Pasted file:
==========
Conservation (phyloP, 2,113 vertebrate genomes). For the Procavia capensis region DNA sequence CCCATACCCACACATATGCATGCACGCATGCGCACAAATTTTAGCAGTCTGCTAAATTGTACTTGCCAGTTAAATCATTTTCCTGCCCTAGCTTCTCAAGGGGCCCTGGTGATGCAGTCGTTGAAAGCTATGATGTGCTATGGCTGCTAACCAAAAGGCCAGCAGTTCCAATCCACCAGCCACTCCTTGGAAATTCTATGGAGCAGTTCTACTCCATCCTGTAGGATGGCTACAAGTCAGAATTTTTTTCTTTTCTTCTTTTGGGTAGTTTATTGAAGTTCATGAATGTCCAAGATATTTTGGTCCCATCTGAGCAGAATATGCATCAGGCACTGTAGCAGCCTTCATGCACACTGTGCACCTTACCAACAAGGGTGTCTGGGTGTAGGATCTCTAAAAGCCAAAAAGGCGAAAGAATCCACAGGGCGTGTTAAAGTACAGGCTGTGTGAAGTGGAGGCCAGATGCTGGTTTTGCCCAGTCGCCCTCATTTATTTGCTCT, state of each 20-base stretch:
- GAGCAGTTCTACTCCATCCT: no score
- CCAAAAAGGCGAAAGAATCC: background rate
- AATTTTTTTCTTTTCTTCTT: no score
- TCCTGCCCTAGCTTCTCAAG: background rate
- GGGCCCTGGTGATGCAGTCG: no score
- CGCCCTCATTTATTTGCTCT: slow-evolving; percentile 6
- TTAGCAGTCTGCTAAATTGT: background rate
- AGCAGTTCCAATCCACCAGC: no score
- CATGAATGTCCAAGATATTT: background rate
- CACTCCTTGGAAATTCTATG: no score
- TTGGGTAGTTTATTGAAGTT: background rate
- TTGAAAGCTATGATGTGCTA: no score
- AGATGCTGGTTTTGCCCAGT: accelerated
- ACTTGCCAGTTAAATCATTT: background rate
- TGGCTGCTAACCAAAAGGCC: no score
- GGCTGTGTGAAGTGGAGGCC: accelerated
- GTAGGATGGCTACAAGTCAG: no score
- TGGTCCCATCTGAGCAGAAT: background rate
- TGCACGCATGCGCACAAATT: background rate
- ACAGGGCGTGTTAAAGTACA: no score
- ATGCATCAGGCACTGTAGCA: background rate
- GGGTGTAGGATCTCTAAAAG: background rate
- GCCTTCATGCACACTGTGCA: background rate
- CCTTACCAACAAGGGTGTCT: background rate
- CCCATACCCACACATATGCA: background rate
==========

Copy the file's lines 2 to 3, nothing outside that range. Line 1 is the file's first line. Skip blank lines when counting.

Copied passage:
- GAGCAGTTCTACTCCATCCT: no score
- CCAAAAAGGCGAAAGAATCC: background rate